According to their webpage, Voyant Tools is a web-based environment used primarily for the analysis of digital texts. This “environment” allows you to conduct different types of quantitative analyses (word counting, word frequency, etc.) with any text in practically any digital format (html, .doc, etc.). All you have to do is paste the text that you want to analyze or simply provide a web link to the actual text. The application then “reveals” facts, quantitative data, and statistics that are interpreted from the textual input. Not only can Voyant Tools demonstrate the frequency and distribution of particular words across the text, but it is also able to depict graphs and lists that graphically illustrate the prominence of any word in comparison to another.

In order to test Voyant Tools, I simply pasted the URL of the html version of Oscar Wilde’s The Picture of Dorian Gray (made available via Project Guttenberg) onto the main text bar, and I clicked on the button labeled “reveal.” My browser then opened the following set of tools:

Now, it is important to note that I applied limitations on the incorporation of stop words into my data in order to limit the types of words that Voyant Tools used and interpreted (which simply means that I requested VT to eliminate “meaningless” grammatical words such as “the,” “a,” “are,” among others, from the interpretations of the data). The application processed the textual data, organized it, and depicted it in an array of useful formats.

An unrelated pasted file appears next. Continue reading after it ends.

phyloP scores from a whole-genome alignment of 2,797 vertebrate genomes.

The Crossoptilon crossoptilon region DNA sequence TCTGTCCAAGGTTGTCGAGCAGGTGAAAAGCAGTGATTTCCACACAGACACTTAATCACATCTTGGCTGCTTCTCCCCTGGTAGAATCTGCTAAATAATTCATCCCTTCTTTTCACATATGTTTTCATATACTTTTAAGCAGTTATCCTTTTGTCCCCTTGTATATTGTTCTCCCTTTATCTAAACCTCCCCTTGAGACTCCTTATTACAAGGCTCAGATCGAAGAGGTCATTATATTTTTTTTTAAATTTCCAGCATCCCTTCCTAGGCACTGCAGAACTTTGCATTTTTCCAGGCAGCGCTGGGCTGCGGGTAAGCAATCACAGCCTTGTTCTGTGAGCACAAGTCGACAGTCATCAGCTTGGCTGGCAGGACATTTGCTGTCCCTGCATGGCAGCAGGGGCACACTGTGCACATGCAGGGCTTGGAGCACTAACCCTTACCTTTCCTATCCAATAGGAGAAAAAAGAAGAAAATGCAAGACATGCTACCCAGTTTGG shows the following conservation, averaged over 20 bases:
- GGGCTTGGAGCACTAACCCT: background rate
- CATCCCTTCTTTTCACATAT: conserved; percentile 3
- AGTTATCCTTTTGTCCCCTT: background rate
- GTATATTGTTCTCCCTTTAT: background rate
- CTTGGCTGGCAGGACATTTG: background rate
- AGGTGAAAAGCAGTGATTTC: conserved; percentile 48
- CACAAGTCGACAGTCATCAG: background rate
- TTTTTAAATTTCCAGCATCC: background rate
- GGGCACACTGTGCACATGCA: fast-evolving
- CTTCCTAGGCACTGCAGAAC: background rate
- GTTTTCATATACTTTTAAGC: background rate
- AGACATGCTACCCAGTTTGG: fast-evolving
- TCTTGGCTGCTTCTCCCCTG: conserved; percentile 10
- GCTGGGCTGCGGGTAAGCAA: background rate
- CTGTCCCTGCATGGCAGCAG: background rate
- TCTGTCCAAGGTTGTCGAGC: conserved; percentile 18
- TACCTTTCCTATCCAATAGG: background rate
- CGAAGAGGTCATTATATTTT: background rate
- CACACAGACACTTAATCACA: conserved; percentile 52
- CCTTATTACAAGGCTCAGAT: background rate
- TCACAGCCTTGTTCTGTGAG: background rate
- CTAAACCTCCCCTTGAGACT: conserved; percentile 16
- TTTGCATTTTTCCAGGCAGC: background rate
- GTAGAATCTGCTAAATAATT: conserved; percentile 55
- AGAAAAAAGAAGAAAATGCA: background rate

The “Cirrus” section illustrates the most common words of the text in a visual cloud, and the size of the word is directly correlated to its frequency within the corpus. The “Words in the Entire Corpus” section lists all of the words that appear in the source text and lists how many times they appear. The “Corpus Reader” section depicts the textual input and highlights the appearance of a word selected within the frequency list. The “Word Trend” section graphically illustrates the frequency of a selected word from the beginning to the end of the text. Note how I selected the word “man” within the Wilde’s novel, and how the Word Trend section illustrates how the word increases in frequency as the novel progresses.